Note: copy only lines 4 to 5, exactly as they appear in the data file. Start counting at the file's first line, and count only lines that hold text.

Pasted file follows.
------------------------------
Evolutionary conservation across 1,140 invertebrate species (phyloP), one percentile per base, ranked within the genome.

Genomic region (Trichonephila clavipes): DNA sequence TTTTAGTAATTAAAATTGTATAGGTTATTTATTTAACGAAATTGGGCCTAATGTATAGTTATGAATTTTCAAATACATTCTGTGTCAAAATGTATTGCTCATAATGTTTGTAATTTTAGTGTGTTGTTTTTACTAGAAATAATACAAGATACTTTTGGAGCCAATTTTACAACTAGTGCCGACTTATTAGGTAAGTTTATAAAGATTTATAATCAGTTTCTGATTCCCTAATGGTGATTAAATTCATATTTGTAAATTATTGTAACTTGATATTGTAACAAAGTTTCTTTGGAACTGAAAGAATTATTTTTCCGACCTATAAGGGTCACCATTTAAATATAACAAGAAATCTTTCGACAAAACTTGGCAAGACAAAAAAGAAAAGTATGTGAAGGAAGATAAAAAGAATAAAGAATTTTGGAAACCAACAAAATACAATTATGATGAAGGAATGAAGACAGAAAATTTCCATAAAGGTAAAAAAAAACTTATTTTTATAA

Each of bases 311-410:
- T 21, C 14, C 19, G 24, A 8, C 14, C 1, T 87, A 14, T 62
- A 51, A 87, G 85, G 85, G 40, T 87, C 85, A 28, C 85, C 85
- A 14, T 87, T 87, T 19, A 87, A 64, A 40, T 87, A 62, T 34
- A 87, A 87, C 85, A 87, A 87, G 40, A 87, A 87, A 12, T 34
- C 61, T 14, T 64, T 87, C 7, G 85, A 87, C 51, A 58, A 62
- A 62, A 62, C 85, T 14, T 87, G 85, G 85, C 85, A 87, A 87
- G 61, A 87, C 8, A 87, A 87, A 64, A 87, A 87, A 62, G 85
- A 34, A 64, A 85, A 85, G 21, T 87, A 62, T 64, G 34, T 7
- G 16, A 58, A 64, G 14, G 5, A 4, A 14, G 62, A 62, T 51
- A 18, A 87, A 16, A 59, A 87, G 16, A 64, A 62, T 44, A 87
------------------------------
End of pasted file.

- T 21, C 14, C 19, G 24, A 8, C 14, C 1, T 87, A 14, T 62
- A 51, A 87, G 85, G 85, G 40, T 87, C 85, A 28, C 85, C 85